Jorma Kaukonen: tireless rock artist

Last December, Jorma Kaukonen turned 81. His band Hot Tuna, formed in 1969, is just over half a century old. And as a solo musician, he still performs regularly live, releasing a wealth of albums, often more than one a year. Kaukonen was also a co-founder of the iconic psychedelic rock band Jefferson Airplane in the 1960s, and in the mid-1990s he and his Airplane bandmates were inducted into the Rock & Roll Hall of Fame in Cleveland, USA. United States. In short, Kaukonen is a legend.

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This year, famed New York concert venue Carnegie Hall plans to honor Kaukonen and another octogenarian legend, jazz bassist Ron Carter, who turns 85 in May. Two concerts are planned. In April, Kaukonen will perform with Hot Tuna, which he founded with bandmate and former Airplane bassist Jack Casady. And, in May, jazz maestro Carter is scheduled to perform with various musicians. They may be of different genres, but both concerts are likely to be memorable events.

Unfortunately, few of us may be able to make it to Carnegie Hall. But for Kaukonen fans, there is no shortage of music to buy, stream or download. Spotify alone owns dozens of his albums, all his 13 solo studio albums, but also countless live recordings whose list keeps growing. Then there’s Hot Tuna’s discography to explore. It’s also a list that keeps growing because Kaukonen and Casady perform inexhaustibly and release recordings of these concerts. On January 17, we had the latest, the recording of a concert they did in Berkeley, California, at the end of December.

Kaukonen’s long career has been interesting. In 1965, when he was invited to join Jefferson Airplane, he was initially hesitant. Describing himself as a country blues singer, he didn’t know how he would fit into a rock band. Country blues is a laid-back genre with finger-picked acoustic guitar accompanying the lead vocals. The Airplane intended to be an electric rock band, and as it happens, eventually evolved into one of psychedelic rock’s most famous vanguards. But young Kaukonen took the plunge, taking up the electric guitar, experimenting with electronic technologies and giving the Airplane its signature groovy, soaring sound.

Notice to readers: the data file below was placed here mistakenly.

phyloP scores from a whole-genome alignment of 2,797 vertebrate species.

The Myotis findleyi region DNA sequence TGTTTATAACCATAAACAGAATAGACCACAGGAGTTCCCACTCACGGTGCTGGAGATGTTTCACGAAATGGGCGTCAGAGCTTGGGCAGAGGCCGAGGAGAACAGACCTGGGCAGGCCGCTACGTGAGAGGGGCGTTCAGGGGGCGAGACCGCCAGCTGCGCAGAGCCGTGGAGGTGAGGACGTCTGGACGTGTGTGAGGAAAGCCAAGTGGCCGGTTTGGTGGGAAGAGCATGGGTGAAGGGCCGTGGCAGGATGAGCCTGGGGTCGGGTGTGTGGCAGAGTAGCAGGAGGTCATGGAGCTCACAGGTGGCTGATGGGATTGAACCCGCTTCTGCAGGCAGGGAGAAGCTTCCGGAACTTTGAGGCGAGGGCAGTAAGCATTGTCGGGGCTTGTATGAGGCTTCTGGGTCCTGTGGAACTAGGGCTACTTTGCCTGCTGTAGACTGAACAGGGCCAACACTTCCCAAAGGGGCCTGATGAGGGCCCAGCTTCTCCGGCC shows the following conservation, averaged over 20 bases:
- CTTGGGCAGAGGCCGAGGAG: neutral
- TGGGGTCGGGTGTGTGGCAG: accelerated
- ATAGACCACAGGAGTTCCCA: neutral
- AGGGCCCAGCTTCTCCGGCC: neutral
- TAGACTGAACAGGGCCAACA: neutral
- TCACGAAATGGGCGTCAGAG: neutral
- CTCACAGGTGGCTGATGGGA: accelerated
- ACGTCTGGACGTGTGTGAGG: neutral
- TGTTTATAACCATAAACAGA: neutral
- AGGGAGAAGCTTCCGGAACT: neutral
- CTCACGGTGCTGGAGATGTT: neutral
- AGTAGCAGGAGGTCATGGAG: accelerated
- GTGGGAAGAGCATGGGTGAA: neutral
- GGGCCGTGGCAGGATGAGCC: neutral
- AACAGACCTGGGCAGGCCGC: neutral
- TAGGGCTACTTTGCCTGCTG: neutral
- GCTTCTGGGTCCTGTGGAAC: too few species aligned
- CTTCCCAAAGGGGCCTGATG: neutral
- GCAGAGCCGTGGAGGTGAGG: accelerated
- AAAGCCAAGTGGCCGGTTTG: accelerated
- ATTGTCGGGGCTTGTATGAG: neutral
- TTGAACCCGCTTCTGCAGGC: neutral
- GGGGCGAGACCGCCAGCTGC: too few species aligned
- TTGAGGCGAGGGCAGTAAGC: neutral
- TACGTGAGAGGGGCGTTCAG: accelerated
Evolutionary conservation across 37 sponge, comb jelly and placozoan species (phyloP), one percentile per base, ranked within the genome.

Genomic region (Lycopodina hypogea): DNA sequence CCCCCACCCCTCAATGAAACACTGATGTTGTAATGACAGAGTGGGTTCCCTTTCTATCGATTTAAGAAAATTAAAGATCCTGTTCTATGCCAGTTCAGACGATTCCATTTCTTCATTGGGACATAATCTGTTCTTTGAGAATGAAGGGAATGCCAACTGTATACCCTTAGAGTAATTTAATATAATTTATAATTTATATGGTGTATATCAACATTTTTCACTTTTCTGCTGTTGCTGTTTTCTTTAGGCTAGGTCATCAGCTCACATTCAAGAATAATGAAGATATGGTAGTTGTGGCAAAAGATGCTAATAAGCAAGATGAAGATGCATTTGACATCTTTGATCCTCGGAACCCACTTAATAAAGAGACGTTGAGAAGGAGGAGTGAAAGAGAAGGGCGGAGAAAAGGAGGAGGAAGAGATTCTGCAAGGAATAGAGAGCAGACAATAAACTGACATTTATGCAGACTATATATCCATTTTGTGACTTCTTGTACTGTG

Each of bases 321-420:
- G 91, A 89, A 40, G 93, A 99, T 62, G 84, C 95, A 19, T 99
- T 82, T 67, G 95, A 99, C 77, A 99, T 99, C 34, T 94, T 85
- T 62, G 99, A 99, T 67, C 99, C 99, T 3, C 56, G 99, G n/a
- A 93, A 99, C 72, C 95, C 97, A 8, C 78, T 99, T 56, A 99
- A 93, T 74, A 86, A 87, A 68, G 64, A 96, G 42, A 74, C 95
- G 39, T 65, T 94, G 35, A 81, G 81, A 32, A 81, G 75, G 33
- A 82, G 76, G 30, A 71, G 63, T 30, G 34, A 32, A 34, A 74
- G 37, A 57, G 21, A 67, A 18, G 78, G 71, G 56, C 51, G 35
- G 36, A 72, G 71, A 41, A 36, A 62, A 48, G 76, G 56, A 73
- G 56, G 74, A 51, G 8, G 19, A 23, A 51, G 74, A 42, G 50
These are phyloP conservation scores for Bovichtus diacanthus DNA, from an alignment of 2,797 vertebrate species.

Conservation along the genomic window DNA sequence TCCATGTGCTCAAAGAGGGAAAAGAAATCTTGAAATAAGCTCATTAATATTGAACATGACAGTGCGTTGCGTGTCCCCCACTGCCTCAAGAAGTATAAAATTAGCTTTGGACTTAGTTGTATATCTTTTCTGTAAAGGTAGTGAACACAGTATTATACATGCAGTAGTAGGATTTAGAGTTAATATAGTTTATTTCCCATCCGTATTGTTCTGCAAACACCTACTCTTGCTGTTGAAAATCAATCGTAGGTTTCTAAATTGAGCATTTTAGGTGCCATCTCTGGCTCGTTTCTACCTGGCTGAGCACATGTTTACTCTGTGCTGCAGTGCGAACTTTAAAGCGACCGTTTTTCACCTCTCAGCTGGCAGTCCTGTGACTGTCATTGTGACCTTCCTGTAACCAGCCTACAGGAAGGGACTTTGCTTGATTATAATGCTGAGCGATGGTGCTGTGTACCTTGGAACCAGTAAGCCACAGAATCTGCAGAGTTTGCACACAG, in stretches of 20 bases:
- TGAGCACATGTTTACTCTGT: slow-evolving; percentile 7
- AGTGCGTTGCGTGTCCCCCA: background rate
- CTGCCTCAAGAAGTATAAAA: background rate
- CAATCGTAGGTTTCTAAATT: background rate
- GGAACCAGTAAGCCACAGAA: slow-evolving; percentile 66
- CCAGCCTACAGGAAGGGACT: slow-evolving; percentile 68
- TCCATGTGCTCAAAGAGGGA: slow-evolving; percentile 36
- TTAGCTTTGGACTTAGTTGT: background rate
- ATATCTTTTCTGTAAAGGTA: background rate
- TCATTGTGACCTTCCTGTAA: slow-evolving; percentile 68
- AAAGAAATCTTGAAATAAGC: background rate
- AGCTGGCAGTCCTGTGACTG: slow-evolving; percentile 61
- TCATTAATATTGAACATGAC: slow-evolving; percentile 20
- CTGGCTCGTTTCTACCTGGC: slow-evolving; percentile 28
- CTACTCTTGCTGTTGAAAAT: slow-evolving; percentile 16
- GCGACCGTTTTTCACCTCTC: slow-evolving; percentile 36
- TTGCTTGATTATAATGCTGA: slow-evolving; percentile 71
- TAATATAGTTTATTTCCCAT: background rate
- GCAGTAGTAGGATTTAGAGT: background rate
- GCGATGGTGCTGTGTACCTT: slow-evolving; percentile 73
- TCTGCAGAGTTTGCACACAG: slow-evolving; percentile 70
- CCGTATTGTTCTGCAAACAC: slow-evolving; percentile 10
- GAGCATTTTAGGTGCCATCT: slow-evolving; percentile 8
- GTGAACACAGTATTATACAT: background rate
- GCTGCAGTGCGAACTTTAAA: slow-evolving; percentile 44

This sound is best heard on live recordings of Airplane concerts. Like on Bless her little pointy head, an album recorded in 1968 at the historic Fillmore East locations in New York and Fillmore West in San Francisco (neither exist today). On the band’s version of rock me baby (originally by BB King), we hear Kaukonen’s licks, still country blues in spirit but electrified rock in his interpretation. The other memorable Airplane track noted for Kaukonen’s touch is the instrumental Embryonic journey from surreal pillow, the album Airplane from 1967.

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Kaukonen has featured many of his airplane-era songs in set-lists at his ongoing gigs, some of them in alternate acoustic form that showcase his mastery of string selection from his guitar. But what’s most remarkable is Kaukonen’s relentless ability to “keep holding on” (to borrow the title of a song by influential soul singer Curtis Mayfield). He has been recording and performing almost continuously since the early 1960s, no small feat in an industry where burnout, untimely demise and other excesses of the rock music scene often weigh on the career of many musicians.

Last year Kaukonen released The River Flows Vol. 1 & 2 Full Sessions, a set he performs with guitarist John Hurlbut, his friend and collaborator. On this album, Hurlbut sings and plays rhythm guitar while Kaukonen takes the acoustic lead. It’s a comfortable anti-stress album where the duo takes us on a journey of American roots songs and country blues. Kaukonen still plays like a virtuoso and Hurlbut sings in a relaxed and unaffected manner.

In many ways, The river is flowing is a fitting auditory accompaniment to the way we are forced to lead our lives during the pandemic years, as it is the perfect palliative for our raw nerves and stressed lives. The 22 tracks, whether openuh, the ballad of easy rider (originally by The Byrds), Bob Dylan’s Knock on heaven’s door, or Mayfield people are getting ready, are all gently performed by the duo, accompanied only by their acoustic guitars. A much needed balm.

During a recent solo concert, Kaukonen said, “We’re happy to be here, but at our age, we’re happy to be anywhere.” In his 80th decade, Kaukonen is happy to make music. He and his wife run the Fur Peace Ranch, a 126-acre venue run by Hurlbut, Ohio, where guitar camps, gigs and recordings are held. And, of course, it continues to spin tirelessly.

The list of fairs

First Beat is a column about what’s new and groovy in the music world.


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